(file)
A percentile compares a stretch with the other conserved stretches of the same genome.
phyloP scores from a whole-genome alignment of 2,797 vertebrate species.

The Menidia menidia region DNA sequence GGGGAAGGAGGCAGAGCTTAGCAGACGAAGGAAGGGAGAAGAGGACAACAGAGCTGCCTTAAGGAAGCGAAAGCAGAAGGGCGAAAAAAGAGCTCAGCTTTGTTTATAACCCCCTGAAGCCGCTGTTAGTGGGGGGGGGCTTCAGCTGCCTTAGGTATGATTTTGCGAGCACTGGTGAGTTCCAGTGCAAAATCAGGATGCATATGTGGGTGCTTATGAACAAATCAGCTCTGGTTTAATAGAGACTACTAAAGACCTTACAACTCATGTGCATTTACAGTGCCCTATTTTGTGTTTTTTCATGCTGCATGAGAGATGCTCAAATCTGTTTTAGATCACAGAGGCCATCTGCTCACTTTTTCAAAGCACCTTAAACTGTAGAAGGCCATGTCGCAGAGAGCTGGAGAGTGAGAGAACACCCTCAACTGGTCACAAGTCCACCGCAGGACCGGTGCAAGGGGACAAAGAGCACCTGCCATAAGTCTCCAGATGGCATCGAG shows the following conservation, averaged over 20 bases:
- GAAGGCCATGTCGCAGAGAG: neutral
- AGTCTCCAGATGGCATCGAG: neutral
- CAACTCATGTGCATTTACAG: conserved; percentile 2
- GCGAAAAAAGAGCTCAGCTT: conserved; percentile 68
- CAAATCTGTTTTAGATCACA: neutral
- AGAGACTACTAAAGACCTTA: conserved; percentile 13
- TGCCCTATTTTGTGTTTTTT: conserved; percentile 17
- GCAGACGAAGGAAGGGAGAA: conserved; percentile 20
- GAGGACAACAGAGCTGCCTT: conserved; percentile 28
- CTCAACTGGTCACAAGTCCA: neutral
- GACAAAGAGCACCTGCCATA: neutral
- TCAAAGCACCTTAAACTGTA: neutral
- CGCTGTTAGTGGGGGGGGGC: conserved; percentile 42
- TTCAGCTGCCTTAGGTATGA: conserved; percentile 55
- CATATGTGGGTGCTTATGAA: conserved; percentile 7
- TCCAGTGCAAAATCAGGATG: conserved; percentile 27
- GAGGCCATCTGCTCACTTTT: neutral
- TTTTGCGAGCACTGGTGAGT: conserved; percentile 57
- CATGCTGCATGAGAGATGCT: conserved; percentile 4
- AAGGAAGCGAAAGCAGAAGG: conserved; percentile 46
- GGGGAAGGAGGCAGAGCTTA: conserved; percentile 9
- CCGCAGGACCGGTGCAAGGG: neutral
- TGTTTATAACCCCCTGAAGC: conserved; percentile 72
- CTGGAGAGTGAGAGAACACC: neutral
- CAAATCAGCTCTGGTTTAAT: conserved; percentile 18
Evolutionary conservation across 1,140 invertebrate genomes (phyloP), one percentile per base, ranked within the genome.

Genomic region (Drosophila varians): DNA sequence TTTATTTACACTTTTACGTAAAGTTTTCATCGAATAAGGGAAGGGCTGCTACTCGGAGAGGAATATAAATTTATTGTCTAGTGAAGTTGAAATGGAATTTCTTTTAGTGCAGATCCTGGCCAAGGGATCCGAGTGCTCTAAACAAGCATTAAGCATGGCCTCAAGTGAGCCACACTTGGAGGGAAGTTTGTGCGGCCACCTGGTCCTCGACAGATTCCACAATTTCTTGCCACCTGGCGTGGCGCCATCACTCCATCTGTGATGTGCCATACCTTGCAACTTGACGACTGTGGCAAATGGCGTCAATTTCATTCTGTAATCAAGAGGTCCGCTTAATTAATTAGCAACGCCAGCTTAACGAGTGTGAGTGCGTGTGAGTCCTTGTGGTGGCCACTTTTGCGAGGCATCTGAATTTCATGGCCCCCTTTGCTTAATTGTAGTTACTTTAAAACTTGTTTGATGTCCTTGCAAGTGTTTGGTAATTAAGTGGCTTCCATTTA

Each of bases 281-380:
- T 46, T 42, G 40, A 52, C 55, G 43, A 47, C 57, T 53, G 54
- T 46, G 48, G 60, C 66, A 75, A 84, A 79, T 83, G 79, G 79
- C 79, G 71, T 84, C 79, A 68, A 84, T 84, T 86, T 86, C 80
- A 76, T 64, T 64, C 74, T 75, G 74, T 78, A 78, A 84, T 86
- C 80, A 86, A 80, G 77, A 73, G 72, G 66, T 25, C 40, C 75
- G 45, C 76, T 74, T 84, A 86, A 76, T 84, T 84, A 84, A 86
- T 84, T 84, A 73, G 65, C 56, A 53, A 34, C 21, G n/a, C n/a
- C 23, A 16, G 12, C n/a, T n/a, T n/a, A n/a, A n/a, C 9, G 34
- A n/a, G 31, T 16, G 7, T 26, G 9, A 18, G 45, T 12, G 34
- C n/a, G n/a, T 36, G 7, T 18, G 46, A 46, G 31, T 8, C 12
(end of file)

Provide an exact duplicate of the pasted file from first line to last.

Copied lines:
A percentile compares a stretch with the other conserved stretches of the same genome.
phyloP scores from a whole-genome alignment of 2,797 vertebrate species.

The Menidia menidia region DNA sequence GGGGAAGGAGGCAGAGCTTAGCAGACGAAGGAAGGGAGAAGAGGACAACAGAGCTGCCTTAAGGAAGCGAAAGCAGAAGGGCGAAAAAAGAGCTCAGCTTTGTTTATAACCCCCTGAAGCCGCTGTTAGTGGGGGGGGGCTTCAGCTGCCTTAGGTATGATTTTGCGAGCACTGGTGAGTTCCAGTGCAAAATCAGGATGCATATGTGGGTGCTTATGAACAAATCAGCTCTGGTTTAATAGAGACTACTAAAGACCTTACAACTCATGTGCATTTACAGTGCCCTATTTTGTGTTTTTTCATGCTGCATGAGAGATGCTCAAATCTGTTTTAGATCACAGAGGCCATCTGCTCACTTTTTCAAAGCACCTTAAACTGTAGAAGGCCATGTCGCAGAGAGCTGGAGAGTGAGAGAACACCCTCAACTGGTCACAAGTCCACCGCAGGACCGGTGCAAGGGGACAAAGAGCACCTGCCATAAGTCTCCAGATGGCATCGAG shows the following conservation, averaged over 20 bases:
- GAAGGCCATGTCGCAGAGAG: neutral
- AGTCTCCAGATGGCATCGAG: neutral
- CAACTCATGTGCATTTACAG: conserved; percentile 2
- GCGAAAAAAGAGCTCAGCTT: conserved; percentile 68
- CAAATCTGTTTTAGATCACA: neutral
- AGAGACTACTAAAGACCTTA: conserved; percentile 13
- TGCCCTATTTTGTGTTTTTT: conserved; percentile 17
- GCAGACGAAGGAAGGGAGAA: conserved; percentile 20
- GAGGACAACAGAGCTGCCTT: conserved; percentile 28
- CTCAACTGGTCACAAGTCCA: neutral
- GACAAAGAGCACCTGCCATA: neutral
- TCAAAGCACCTTAAACTGTA: neutral
- CGCTGTTAGTGGGGGGGGGC: conserved; percentile 42
- TTCAGCTGCCTTAGGTATGA: conserved; percentile 55
- CATATGTGGGTGCTTATGAA: conserved; percentile 7
- TCCAGTGCAAAATCAGGATG: conserved; percentile 27
- GAGGCCATCTGCTCACTTTT: neutral
- TTTTGCGAGCACTGGTGAGT: conserved; percentile 57
- CATGCTGCATGAGAGATGCT: conserved; percentile 4
- AAGGAAGCGAAAGCAGAAGG: conserved; percentile 46
- GGGGAAGGAGGCAGAGCTTA: conserved; percentile 9
- CCGCAGGACCGGTGCAAGGG: neutral
- TGTTTATAACCCCCTGAAGC: conserved; percentile 72
- CTGGAGAGTGAGAGAACACC: neutral
- CAAATCAGCTCTGGTTTAAT: conserved; percentile 18
Evolutionary conservation across 1,140 invertebrate genomes (phyloP), one percentile per base, ranked within the genome.

Genomic region (Drosophila varians): DNA sequence TTTATTTACACTTTTACGTAAAGTTTTCATCGAATAAGGGAAGGGCTGCTACTCGGAGAGGAATATAAATTTATTGTCTAGTGAAGTTGAAATGGAATTTCTTTTAGTGCAGATCCTGGCCAAGGGATCCGAGTGCTCTAAACAAGCATTAAGCATGGCCTCAAGTGAGCCACACTTGGAGGGAAGTTTGTGCGGCCACCTGGTCCTCGACAGATTCCACAATTTCTTGCCACCTGGCGTGGCGCCATCACTCCATCTGTGATGTGCCATACCTTGCAACTTGACGACTGTGGCAAATGGCGTCAATTTCATTCTGTAATCAAGAGGTCCGCTTAATTAATTAGCAACGCCAGCTTAACGAGTGTGAGTGCGTGTGAGTCCTTGTGGTGGCCACTTTTGCGAGGCATCTGAATTTCATGGCCCCCTTTGCTTAATTGTAGTTACTTTAAAACTTGTTTGATGTCCTTGCAAGTGTTTGGTAATTAAGTGGCTTCCATTTA

Each of bases 281-380:
- T 46, T 42, G 40, A 52, C 55, G 43, A 47, C 57, T 53, G 54
- T 46, G 48, G 60, C 66, A 75, A 84, A 79, T 83, G 79, G 79
- C 79, G 71, T 84, C 79, A 68, A 84, T 84, T 86, T 86, C 80
- A 76, T 64, T 64, C 74, T 75, G 74, T 78, A 78, A 84, T 86
- C 80, A 86, A 80, G 77, A 73, G 72, G 66, T 25, C 40, C 75
- G 45, C 76, T 74, T 84, A 86, A 76, T 84, T 84, A 84, A 86
- T 84, T 84, A 73, G 65, C 56, A 53, A 34, C 21, G n/a, C n/a
- C 23, A 16, G 12, C n/a, T n/a, T n/a, A n/a, A n/a, C 9, G 34
- A n/a, G 31, T 16, G 7, T 26, G 9, A 18, G 45, T 12, G 34
- C n/a, G n/a, T 36, G 7, T 18, G 46, A 46, G 31, T 8, C 12